|Abstract||The Dazo Creek map area (NTS 94I/SW) is situated in the generally flat, low-lying Fort Nelson Lowland physiographic region of northeastern British Columbia. The map area is dissected by the Fort Nelson,
Sikanni Chief and Fontas rivers. It is blanketed by Boreal forest (white and black spruce, aspen, lodgepole pine) and underlain by soils with high fine silt and clay contents that result in extensive, poorly drained bogs and fens. The main economic
activities in the map area are oil and gas extraction, with lesser amounts of forestry and trapping. |
The surficial geology of the Dazo Creek map area was interpreted from 1:60 000 scale black and white airphotos (British Columbia Integrated
Land Management Bureau, 1986). Aspects of the regional surficial geology were also interpreted from shuttle radar topography mission (SRTM) imagery (3-arc second), and to a lesser extent, light ranging and detecting (LiDAR) imagery. Fieldwork was
conducted over a four week period in the summers of 2004 and 2005, largely truck-based, but also including a traverse by rail truck along the CN rail line, jet boat along the Fort Nelson and Sikanni Chief rivers, and helicopter access in remote
Till is the most extensive surficial material in the Dazo Creek map area and is a clayey-silt diamicton with a clast content varying from 5-15%. Clast lithologies consist of locally derived sandstone, ironstone, chert and shale,
intermixed with Canadian Shield and Proterozoic to Paleozoic sedimentary rocks transported from the northeast. Glacial lake sediments are primarily situated in a flat, low-lying region bounded by the Fontas and Sikanni Chief rivers and Niteal Creek.
A small, inactive dune field (4 by 2 km) occurs in the eastern part of the map area, near the Fontas River. Dune orientation is to the southeast, interpreted to reflect katabatic winds which were funneled between the Laurentide and Cordilleran Ice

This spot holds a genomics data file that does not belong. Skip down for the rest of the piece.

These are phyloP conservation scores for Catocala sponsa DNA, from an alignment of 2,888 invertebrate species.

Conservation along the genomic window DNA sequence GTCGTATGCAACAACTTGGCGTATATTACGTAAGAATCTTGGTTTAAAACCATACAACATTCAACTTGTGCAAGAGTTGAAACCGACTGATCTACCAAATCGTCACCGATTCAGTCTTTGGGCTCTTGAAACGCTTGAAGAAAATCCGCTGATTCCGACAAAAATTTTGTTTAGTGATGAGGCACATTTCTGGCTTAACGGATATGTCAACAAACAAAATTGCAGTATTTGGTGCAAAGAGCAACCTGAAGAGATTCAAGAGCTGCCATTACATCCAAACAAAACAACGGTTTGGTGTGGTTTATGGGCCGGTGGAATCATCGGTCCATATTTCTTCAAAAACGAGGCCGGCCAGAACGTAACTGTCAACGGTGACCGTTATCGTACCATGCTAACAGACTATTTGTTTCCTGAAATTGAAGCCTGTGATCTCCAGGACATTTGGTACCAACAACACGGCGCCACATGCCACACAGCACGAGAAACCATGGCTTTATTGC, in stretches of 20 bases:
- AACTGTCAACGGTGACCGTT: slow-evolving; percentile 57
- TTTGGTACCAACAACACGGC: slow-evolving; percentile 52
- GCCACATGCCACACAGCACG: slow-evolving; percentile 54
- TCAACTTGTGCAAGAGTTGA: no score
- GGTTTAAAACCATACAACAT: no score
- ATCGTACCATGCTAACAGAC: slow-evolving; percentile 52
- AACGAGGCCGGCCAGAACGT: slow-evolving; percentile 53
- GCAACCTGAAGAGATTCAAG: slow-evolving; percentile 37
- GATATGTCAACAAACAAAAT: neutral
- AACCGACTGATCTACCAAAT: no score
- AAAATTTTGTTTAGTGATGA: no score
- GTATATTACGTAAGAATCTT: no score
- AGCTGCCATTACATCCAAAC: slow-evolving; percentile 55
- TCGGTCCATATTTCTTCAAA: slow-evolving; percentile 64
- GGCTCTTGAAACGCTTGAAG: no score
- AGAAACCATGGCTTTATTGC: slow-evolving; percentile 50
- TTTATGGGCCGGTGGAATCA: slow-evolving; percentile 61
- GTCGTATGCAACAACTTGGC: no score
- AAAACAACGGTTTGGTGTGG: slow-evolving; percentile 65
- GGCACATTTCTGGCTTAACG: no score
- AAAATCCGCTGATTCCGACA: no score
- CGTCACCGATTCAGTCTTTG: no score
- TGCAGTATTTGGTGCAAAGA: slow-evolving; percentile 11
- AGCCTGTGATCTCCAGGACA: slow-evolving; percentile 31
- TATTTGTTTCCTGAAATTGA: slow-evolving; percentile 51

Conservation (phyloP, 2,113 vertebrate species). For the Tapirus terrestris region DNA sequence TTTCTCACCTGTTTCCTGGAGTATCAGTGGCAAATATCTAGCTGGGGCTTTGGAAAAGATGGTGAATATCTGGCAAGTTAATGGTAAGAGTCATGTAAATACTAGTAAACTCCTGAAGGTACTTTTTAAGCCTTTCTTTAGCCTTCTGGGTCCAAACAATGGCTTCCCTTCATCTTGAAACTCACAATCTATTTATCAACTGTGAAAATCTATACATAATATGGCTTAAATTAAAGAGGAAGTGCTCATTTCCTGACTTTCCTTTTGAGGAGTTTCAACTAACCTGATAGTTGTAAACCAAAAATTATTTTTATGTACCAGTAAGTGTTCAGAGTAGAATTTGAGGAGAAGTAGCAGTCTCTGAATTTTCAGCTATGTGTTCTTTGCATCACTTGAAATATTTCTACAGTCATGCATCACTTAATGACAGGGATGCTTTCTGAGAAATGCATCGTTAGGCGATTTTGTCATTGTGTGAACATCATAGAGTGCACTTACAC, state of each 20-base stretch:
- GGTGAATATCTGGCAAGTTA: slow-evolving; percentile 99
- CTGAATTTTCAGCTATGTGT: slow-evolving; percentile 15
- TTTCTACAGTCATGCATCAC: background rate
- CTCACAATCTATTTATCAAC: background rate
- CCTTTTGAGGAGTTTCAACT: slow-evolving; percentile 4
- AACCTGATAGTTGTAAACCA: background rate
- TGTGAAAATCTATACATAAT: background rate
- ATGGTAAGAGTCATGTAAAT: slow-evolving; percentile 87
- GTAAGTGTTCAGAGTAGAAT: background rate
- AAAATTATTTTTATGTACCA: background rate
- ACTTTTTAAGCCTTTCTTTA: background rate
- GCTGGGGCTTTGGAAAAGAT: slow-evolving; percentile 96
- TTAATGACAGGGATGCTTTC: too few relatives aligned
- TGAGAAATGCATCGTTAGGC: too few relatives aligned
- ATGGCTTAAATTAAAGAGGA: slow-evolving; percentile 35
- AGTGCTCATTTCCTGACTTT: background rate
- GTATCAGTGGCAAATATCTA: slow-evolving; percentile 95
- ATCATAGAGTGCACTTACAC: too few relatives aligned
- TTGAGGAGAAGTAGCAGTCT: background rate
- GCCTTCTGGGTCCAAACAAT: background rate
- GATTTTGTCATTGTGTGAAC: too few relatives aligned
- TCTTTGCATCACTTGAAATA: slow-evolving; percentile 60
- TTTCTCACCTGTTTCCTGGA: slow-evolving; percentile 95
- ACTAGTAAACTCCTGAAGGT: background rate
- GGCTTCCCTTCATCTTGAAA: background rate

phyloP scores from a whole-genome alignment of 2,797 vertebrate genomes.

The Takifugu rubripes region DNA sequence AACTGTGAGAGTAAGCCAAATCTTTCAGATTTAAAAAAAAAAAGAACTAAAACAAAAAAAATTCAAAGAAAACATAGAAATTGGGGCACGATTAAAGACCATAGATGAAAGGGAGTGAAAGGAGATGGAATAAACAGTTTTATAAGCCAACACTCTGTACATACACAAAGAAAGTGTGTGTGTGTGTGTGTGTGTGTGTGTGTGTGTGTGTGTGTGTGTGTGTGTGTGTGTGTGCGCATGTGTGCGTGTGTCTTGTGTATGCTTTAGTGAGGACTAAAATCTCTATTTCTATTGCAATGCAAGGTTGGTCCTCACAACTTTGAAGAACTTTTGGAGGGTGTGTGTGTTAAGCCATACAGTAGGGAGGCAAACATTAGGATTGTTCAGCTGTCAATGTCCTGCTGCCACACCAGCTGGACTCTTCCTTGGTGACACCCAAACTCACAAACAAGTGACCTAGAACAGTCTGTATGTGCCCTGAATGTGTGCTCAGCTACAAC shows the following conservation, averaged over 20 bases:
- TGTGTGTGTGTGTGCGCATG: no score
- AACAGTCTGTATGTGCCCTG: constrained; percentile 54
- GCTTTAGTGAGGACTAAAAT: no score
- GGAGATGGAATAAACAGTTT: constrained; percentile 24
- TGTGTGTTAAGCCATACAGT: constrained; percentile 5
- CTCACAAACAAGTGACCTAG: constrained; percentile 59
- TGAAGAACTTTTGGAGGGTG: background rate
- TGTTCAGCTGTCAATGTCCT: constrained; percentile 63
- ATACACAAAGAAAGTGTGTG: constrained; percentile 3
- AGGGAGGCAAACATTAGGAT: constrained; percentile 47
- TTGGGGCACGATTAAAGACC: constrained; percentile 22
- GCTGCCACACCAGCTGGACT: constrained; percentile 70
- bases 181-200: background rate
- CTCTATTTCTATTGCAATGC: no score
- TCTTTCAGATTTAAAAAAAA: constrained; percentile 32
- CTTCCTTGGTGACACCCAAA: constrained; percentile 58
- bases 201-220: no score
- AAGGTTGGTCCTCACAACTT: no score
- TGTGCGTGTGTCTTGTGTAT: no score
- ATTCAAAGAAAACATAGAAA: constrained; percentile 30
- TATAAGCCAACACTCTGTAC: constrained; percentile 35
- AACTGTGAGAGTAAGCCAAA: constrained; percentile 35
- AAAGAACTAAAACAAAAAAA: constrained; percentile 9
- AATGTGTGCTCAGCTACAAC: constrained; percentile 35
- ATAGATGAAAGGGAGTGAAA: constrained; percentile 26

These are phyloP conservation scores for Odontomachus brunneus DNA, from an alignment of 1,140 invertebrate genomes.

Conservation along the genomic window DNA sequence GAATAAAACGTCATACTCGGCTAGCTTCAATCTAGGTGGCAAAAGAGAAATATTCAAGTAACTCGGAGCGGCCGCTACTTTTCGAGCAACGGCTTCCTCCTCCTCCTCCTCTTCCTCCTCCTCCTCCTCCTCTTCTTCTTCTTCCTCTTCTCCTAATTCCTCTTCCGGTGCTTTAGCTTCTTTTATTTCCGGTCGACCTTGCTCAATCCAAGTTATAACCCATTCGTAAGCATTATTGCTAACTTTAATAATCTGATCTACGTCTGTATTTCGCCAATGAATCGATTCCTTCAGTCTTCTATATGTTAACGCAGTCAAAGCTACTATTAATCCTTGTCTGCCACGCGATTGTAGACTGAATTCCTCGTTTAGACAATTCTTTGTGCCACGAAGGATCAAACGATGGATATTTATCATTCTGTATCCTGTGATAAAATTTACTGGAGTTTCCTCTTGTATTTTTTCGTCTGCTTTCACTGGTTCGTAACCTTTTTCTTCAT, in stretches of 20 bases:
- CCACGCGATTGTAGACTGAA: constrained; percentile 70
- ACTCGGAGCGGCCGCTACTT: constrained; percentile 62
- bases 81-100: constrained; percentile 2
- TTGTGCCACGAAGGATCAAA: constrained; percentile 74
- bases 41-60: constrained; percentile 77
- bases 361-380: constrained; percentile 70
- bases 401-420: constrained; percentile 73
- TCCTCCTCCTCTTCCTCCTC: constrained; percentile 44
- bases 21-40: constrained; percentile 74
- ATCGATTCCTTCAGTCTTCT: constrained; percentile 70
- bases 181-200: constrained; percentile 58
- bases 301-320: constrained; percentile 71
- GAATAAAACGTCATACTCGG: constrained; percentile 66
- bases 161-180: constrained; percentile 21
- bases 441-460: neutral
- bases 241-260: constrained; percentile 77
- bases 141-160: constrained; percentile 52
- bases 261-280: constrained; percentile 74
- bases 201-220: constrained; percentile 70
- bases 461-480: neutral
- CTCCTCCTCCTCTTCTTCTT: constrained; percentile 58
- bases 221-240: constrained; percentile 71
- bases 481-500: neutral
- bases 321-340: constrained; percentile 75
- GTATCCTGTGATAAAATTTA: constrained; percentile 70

Sheets. The map area is susceptible to slope movement and there are a number of large landslides along the deeply entrenched river valleys, especially where cutbanks incise thick (>10 m) Quaternary sediment, and poorly-indurated shale.
region is dominated by the presence of clast-poor tills and massive clays and silts unsuited for aggregate use beyond road-bed material. A very extensive mantle of organics throughout the study area adds difficulty in identifying granular aggregate
resources. Possible sources are limited to glaciofluvial gravels adjacent to meltwater channels, or occurring as glaciofluvial terraces. No gravel pits occur in the study area, although a significant, large aggregate deposit occurs just to the north
at Elleh Creek (NTS 094J/09).
This map represents a product of the Shallow Gas and Diamond Opportunities in Northern Alberta and British Columbia project, conducted under the Northern Resources Development Program of the Geological Survey of
Canada (Natural Resources Canada). The project involved the collaboration of the British Columbia Ministry of Energy, Mines and Petroleum Resources, Oil and Gas Division, Resource Development and Geoscience Branch, and the Alberta Geological Survey
(Alberta Energy and Utilities Board). This mapping exercise was also undertaken as part of an M.Sc. research project conducted by Trommelen at the University of Victoria, British Columbia.